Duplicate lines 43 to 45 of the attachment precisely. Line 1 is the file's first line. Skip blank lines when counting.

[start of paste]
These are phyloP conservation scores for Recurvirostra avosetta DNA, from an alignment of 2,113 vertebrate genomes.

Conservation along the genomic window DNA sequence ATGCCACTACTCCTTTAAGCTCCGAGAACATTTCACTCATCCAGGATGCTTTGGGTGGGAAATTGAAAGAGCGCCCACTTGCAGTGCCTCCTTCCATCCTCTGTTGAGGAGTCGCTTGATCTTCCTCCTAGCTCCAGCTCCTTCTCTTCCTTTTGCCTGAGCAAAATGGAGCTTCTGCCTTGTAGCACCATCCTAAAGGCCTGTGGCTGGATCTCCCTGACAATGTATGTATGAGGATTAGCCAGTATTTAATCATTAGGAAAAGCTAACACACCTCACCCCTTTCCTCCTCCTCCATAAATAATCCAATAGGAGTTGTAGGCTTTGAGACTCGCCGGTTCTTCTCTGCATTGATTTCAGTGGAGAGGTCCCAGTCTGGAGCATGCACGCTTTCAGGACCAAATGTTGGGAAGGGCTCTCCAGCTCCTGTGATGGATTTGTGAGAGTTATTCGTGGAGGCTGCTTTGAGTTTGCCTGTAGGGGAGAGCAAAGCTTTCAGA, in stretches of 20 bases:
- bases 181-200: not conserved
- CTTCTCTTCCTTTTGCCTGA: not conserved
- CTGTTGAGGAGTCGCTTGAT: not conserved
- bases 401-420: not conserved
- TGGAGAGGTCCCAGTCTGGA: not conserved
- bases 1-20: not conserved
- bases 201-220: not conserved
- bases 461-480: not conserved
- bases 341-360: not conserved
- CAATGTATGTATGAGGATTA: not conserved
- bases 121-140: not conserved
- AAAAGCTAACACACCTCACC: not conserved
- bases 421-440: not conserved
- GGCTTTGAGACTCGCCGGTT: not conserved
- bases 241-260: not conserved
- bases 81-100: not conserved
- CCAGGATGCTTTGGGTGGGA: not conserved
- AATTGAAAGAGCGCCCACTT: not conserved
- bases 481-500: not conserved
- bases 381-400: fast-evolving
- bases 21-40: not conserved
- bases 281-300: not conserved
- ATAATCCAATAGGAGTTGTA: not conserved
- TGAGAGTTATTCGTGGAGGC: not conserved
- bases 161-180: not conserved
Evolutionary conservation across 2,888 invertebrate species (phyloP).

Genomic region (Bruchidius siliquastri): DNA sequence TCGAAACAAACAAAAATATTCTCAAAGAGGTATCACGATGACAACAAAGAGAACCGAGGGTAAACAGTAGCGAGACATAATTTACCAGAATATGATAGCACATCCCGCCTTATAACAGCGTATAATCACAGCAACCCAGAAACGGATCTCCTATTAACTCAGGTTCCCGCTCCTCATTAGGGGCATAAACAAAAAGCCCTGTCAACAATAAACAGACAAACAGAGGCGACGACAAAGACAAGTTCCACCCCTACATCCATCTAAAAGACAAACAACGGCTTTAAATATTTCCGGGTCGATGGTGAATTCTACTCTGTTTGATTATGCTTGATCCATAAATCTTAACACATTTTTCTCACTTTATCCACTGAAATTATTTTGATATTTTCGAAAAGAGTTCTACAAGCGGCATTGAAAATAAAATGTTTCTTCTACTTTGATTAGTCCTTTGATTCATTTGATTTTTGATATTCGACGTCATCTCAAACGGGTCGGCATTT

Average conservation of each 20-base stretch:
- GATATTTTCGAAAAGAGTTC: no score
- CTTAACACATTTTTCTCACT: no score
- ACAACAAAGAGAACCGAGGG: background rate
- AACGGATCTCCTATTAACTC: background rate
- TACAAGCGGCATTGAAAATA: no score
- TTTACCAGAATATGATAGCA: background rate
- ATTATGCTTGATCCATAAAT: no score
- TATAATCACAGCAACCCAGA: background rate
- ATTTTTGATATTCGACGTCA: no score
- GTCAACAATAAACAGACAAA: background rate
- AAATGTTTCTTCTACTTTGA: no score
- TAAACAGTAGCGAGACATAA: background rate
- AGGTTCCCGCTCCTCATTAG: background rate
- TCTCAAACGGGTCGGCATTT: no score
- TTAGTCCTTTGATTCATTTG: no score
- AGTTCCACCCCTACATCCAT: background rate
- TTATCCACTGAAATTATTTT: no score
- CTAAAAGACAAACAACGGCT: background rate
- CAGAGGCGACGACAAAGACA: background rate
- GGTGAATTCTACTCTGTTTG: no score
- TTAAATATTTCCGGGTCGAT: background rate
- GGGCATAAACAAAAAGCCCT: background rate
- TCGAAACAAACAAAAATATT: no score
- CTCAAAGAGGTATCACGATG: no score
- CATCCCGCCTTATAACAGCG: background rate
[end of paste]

- AGGTTCCCGCTCCTCATTAG: background rate
- TCTCAAACGGGTCGGCATTT: no score
- TTAGTCCTTTGATTCATTTG: no score